When it comes to law enforcement’s involvement with the software, 63 percent of voters said they approve of such groups using the technology. However, African Americans, at 49 percent, were 16 points less likely than white voters (65 percent) to support law enforcement’s use of facial recognition, and Hispanics were 9 points less likely than white voters to say the same.
In July 2018, the American Civil Liberties Union released the results of a test of Amazon.com Inc.’s facial recognition tool, Rekognition, which a number of state law enforcement agencies use. In the test, the ACLU used Rekognition to see if it could correctly identify Washington lawmakers and found that the software misidentified 28 lawmakers — many of whom are racial minorities — as people who had been arrested for a crime. Amazon later said the ACLU was using the technology at a confidence threshold of 80 percent, when it was intended to be used at a 95 percent confidence level.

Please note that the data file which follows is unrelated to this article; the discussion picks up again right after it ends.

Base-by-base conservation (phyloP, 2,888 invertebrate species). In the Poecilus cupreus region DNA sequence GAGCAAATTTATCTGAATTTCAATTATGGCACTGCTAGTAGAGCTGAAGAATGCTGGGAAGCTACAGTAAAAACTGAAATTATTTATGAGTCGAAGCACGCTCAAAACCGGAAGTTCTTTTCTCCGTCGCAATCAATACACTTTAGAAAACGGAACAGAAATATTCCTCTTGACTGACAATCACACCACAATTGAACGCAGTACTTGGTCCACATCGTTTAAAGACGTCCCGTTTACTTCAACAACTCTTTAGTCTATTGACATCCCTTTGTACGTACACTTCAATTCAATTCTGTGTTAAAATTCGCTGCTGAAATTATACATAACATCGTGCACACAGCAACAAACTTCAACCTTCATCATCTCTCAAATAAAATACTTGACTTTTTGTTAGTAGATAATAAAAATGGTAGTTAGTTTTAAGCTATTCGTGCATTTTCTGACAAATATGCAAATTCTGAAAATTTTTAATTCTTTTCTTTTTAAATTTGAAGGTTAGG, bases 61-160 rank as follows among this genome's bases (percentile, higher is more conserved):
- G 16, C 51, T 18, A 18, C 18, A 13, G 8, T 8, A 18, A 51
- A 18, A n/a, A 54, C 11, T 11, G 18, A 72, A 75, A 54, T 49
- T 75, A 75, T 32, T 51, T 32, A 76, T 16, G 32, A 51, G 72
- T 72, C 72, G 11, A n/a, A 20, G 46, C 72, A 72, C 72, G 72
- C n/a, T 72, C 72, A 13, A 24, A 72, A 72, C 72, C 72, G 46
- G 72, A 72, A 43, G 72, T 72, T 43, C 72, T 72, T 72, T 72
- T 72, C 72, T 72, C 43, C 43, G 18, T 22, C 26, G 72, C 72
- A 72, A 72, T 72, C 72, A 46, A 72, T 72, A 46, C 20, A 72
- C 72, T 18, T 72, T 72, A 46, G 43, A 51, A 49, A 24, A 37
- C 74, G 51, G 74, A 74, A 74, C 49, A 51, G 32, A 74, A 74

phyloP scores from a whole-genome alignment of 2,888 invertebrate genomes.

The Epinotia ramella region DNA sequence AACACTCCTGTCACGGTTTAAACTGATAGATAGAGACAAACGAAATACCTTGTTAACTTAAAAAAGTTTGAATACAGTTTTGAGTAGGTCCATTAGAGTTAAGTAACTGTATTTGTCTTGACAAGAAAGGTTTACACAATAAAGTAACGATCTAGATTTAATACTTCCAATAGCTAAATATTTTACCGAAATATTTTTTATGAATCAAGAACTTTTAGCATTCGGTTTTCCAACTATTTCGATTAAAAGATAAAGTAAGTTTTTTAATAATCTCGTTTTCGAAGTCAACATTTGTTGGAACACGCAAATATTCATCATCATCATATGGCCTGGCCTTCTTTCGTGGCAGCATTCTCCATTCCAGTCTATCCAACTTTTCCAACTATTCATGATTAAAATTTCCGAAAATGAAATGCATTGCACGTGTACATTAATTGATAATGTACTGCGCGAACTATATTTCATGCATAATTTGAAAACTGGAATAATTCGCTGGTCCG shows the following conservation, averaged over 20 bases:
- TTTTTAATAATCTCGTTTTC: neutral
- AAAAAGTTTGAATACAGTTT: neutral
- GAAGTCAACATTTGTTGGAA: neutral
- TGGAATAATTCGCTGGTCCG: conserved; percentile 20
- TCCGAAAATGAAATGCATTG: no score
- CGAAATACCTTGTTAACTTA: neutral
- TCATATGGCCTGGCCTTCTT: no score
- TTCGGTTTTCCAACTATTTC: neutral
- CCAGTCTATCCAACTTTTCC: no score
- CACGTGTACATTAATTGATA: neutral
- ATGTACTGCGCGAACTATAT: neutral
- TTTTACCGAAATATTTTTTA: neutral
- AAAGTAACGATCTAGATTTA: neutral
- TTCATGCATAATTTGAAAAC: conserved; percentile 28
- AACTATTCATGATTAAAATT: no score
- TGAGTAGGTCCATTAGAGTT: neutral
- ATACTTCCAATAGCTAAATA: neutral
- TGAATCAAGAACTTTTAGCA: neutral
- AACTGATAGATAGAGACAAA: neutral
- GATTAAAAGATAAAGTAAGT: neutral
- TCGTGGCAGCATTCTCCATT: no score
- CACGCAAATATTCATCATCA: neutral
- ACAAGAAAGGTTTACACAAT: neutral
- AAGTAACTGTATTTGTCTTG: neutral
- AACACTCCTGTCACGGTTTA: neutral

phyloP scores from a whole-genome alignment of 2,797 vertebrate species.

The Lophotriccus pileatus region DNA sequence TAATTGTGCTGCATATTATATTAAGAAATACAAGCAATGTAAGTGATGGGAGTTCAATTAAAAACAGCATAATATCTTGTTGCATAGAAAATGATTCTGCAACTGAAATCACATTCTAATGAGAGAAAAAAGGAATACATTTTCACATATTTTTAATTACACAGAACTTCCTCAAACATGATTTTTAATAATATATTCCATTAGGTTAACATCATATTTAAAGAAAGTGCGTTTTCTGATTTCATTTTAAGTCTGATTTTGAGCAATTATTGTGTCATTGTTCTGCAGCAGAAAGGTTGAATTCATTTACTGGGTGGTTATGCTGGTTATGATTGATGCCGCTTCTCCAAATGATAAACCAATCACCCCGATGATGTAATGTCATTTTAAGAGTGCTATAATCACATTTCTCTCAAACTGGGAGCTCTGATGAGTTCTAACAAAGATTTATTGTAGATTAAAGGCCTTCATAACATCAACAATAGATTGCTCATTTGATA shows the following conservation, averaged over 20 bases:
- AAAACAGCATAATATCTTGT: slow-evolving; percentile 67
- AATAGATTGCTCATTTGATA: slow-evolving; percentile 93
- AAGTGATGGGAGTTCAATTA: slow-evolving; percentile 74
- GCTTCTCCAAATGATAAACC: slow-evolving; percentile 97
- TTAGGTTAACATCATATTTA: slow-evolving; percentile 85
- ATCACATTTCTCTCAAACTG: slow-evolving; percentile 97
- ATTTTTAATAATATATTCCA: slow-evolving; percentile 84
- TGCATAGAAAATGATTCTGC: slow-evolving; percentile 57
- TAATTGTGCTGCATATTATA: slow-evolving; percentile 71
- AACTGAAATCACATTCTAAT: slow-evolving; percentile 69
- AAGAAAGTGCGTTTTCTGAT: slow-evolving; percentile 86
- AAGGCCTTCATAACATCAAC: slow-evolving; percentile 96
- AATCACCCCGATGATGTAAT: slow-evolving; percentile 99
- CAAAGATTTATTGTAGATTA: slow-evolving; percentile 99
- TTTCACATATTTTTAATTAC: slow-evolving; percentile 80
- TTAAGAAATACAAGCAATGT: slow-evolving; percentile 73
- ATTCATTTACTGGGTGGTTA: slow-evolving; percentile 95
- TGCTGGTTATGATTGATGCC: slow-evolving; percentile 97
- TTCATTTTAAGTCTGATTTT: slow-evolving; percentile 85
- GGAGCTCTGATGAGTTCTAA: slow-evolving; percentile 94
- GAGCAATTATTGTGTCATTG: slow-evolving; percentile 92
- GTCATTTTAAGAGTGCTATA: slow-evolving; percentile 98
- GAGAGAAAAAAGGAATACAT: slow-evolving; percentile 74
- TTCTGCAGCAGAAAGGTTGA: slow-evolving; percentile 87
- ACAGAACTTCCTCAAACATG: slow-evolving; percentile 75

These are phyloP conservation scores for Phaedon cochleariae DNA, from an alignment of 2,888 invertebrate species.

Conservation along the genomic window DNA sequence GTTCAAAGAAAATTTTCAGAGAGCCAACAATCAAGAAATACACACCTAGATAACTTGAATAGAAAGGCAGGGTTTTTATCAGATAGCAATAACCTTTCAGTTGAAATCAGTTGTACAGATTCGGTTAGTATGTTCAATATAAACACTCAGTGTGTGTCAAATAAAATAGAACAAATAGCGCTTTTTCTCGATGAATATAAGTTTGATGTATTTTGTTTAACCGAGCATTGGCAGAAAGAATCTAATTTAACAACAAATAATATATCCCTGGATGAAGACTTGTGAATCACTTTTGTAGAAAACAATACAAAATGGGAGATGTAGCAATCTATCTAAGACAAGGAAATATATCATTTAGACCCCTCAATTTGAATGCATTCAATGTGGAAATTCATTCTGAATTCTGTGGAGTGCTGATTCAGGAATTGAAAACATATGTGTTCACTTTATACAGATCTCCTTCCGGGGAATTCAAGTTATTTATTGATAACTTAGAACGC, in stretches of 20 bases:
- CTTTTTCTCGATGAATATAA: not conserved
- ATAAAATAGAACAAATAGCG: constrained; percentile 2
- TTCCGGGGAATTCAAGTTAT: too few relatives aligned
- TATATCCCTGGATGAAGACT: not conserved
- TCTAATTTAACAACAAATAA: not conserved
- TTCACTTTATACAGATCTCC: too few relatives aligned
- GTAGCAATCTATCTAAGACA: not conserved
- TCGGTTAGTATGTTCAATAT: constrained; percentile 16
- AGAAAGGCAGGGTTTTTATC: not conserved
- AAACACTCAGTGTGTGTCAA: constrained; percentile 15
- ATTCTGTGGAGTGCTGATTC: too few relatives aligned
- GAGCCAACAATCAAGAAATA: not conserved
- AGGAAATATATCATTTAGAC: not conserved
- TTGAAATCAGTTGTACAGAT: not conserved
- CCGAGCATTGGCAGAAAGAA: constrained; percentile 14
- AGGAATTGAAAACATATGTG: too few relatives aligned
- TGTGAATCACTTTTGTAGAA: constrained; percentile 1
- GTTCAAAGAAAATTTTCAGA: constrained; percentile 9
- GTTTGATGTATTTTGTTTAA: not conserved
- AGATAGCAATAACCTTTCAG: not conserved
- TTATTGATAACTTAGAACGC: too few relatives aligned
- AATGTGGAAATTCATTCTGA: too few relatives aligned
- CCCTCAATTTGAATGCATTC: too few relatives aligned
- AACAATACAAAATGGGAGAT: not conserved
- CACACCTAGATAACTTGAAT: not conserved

People of color are also less likely to support the use of facial recognition software by national security agencies: Sixty-seven percent of white voters support it, compared to 59 percent of African American voters and 58 percent of Hispanics.